Japan and China in Africa: is there an unfolding rivalry?
Lecture by Professor Seifudein Adem of Binghamton University. This event is part of the “Economic Change and Emerging Asia-Africa Interactions” lecture series.
Thursday, February 20, 2014
4:30 PM - 6:00 PM
306 Royce Hall
Los Angeles, CA 90095
Simultaneous visits to Africa in January 2014 by Japanese Prime Minister Shinzo Abe and Chinese Foreign Minister Wang Yi almost descended into a fight over who has the continent’s best interest at heart. From an African perspective, Prime Minister Abe’s visit to Africa was intriguing also for other reasons. It was the first such visit in eight years. None of the countries he visited were among the most important in terms of Japan’s economic interest in Africa since none of them were major sources of Japan’s imports or destinations of Japan’s exports. The Prime Minister traveled to Africa not too long after the latest round of confrontation which arose between his country and China over disputed islands in East China Sea and the mounting tension between them over his visit to the Yakusuni Shrine in Tokyo in December 2013. In my presentation I wish to contextualize and explore the causes, manifestations and potential consequences (for Africa) of what seems to be an unfolding rivalry (in Africa) between the two Asian powers.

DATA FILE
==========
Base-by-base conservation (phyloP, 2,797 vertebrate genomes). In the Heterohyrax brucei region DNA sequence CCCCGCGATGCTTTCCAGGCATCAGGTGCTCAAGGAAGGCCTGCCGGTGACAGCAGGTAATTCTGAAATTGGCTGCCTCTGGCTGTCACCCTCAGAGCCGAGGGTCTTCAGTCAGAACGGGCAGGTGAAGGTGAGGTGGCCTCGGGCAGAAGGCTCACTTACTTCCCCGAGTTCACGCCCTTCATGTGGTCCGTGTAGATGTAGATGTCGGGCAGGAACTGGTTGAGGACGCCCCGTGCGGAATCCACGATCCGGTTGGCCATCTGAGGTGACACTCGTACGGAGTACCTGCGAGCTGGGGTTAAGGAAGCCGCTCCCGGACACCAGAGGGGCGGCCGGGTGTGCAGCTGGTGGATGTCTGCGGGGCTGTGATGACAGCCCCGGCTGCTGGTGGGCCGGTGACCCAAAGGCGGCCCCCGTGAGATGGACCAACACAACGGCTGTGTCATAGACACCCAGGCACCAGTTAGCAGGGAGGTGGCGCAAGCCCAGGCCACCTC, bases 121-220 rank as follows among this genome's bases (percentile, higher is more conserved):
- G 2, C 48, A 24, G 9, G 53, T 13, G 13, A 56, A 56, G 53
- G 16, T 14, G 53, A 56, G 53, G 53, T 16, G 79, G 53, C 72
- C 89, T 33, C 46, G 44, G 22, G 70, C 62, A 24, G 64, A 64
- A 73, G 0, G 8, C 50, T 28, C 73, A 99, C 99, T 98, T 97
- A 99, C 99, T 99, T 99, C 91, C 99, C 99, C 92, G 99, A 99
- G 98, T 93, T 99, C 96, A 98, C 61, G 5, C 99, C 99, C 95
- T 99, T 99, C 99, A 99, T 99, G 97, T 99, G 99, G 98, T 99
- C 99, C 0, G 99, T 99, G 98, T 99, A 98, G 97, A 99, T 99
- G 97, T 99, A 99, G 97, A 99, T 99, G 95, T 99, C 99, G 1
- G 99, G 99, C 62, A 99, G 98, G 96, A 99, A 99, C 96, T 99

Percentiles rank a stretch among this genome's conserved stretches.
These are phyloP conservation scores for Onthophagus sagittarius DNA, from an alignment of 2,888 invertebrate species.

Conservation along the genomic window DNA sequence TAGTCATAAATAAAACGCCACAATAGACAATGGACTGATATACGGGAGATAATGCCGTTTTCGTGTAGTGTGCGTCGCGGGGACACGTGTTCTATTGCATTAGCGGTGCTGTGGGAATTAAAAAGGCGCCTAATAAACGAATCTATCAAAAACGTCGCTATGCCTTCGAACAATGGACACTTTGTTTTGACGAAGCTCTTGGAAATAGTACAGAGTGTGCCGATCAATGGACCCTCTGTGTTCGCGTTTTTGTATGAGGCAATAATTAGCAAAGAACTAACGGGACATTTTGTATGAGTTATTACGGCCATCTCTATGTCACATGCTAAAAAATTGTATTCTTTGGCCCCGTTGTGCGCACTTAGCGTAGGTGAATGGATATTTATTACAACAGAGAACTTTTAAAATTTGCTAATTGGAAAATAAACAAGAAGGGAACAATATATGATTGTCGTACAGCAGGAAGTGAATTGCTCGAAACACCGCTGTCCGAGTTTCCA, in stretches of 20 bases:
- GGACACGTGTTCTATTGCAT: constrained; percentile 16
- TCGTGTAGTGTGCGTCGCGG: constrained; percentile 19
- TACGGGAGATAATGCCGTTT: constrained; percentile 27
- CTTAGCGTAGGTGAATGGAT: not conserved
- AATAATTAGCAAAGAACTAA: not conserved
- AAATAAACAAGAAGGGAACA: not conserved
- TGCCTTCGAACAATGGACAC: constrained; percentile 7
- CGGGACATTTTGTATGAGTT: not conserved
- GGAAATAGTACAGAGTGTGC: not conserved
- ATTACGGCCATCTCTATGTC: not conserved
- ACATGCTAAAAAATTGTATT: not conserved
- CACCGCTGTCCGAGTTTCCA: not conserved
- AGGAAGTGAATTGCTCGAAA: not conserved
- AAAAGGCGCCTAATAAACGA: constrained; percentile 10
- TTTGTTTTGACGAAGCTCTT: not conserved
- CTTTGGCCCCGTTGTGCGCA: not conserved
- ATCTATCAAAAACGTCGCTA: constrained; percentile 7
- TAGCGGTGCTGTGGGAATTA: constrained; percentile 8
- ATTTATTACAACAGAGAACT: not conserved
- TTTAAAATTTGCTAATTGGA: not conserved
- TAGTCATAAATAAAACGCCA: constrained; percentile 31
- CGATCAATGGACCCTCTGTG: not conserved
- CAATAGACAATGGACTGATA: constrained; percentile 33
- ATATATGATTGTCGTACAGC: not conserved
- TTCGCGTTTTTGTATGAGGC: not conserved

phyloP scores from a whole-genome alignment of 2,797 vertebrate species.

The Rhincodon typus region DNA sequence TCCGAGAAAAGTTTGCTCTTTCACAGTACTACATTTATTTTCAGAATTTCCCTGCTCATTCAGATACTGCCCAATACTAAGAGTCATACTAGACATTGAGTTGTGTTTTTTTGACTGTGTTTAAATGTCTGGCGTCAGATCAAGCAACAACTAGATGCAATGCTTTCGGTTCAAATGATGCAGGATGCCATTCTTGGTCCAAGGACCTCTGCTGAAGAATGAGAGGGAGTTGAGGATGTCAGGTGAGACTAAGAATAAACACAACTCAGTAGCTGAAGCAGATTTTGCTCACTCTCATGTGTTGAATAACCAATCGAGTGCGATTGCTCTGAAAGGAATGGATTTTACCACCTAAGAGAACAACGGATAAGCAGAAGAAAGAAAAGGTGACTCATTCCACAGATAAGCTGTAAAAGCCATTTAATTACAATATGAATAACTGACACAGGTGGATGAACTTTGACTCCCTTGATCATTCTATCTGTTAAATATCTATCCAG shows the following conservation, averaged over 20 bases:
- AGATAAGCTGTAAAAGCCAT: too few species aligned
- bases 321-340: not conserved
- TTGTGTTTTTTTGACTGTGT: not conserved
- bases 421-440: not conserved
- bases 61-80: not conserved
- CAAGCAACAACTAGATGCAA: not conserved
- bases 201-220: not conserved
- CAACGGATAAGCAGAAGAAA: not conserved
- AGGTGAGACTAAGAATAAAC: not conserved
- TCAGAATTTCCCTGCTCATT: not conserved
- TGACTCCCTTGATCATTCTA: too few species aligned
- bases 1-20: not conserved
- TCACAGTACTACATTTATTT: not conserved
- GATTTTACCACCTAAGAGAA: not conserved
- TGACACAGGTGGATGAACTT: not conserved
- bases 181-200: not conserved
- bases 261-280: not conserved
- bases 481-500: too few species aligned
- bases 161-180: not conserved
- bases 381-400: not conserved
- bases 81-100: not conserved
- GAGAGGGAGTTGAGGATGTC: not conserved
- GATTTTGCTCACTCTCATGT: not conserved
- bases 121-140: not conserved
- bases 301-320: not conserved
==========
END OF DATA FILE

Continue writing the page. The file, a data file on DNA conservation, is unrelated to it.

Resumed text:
Seifudein Adem is Associate Research Professor of Political Science and Associate Director of the Institute of Global Cultural Studies at Binghamton University, New York. Before coming to the United States in 2006, he taught at Addis Ababa University, Ethiopia, from 1988 to 1992 and at the University of Tsukuba, Japan, from 2000 to 2005. His books include AFRASIA: A Tale of Two Continents (co-author, 2013), China’s Diplomacy in Eastern and Southern Africa (editor, 2013) and Japan: A Model and A Partner (editor, 2006). Dr Adem has also published academic articles in such journals as African Studies Review, The Black Scholar, African and Asian Studies, Review of International Affairs and Journal of International Relations and Development.
Cost: Free and open to the public
pay-by-space and all-day parking ($12) available in lot 3.